Statistics is the science that turns data into information and information into knowledge. This class covers applied statistical methodology from an analysis-of-data viewpoint. Topics covered include frequency distributions; measures of location; mean, median, mode; measures of dispersion; variance; graphic presentation; elementary probability; populations and samples; sampling distributions; one sample univariate inference problems, and two sample problems; categorical data; regression and correlation; and analysis of variance. Use of computers in data analysis is also explored. This course contains the Winter 2013 Statistics 250 Workbook and Interactive Lecture Notes. Fall 2011 Statistics 250 materials (syllabus, lectures, and workbooks) are also available for download. Course Level: Undergraduate This Work, Statistics 250 - Introduction to Statistics and Data Analysis, by Brenda Gunderson is licensed under a Creative Commons Attribution-NonCommercial-ShareAlike license.

This course will introduce you to the fundamentals of probability theory and random processes. The theory of probability was originally developed in the 17th century by two great French mathematicians, Blaise Pascal and Pierre de Fermat, to understand gambling. Today, the theory of probability has found many applications in science and engineering. Engineers use data from manufacturing processes to sample characteristics of product quality in order to improve the products being produced. Pharmaceutical companies perform experiments to determine the effect of a drug on humans and use the results to make decisions about treatment of illnesses, while economists observe the state of the economy over periods of time and use the information to forecast the economic future. In this course, you will learn the basic terminology and concepts of probability theory, including random experiments, sample spaces, discrete distribution, probability density function, expected values, and conditional probability. You will al…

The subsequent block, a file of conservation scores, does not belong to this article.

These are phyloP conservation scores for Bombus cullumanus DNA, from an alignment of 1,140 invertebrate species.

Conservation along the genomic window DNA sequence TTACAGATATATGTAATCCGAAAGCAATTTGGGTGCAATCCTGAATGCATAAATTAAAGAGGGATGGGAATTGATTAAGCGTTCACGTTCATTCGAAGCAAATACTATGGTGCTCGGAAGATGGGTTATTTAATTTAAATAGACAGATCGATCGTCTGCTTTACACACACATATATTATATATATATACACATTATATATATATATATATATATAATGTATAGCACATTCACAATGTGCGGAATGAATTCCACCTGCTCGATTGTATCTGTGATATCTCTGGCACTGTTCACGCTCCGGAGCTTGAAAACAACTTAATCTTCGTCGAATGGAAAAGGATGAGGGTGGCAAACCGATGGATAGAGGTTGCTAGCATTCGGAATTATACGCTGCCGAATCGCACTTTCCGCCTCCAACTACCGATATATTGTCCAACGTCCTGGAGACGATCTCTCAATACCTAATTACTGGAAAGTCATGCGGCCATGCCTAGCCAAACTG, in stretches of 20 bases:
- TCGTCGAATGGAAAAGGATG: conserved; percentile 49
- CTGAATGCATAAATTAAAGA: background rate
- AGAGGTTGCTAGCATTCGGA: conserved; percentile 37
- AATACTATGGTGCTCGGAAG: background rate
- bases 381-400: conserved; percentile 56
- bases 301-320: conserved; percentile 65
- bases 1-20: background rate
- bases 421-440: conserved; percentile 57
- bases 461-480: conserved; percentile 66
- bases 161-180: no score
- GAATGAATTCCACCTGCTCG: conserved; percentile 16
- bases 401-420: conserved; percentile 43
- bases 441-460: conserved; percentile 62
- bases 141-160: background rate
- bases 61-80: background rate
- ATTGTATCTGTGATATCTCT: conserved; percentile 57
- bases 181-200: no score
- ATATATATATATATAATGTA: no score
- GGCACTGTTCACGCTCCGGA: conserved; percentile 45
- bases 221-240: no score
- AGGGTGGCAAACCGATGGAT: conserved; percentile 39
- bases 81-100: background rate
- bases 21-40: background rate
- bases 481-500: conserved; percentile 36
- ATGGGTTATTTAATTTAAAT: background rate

This course is designed to introduce you to the study of calculus. You will learn concrete applications of how calculus is used and, more importantly, why it works. Calculus is not a new discipline; it has been around since the days of Archimedes. However, Isaac Newton and Gottfried Leibniz, two seventeenth-century European mathematicians concurrently working on the same intellectual discovery hundreds of miles apart, were responsible for developing the field as we know it today. This brings us to our first question, what is today’s calculus? In its simplest terms, calculus is the study of functions, rates of change, and continuity. While you may have cultivated a basic understanding of functions in previous math courses, in this course you will come to a more advanced understanding of their complexity, learning to take a closer look at their behaviors and nuances. In this course, we will address three major topics: limits, derivatives, and integrals, as well as study their respective foundations and appl…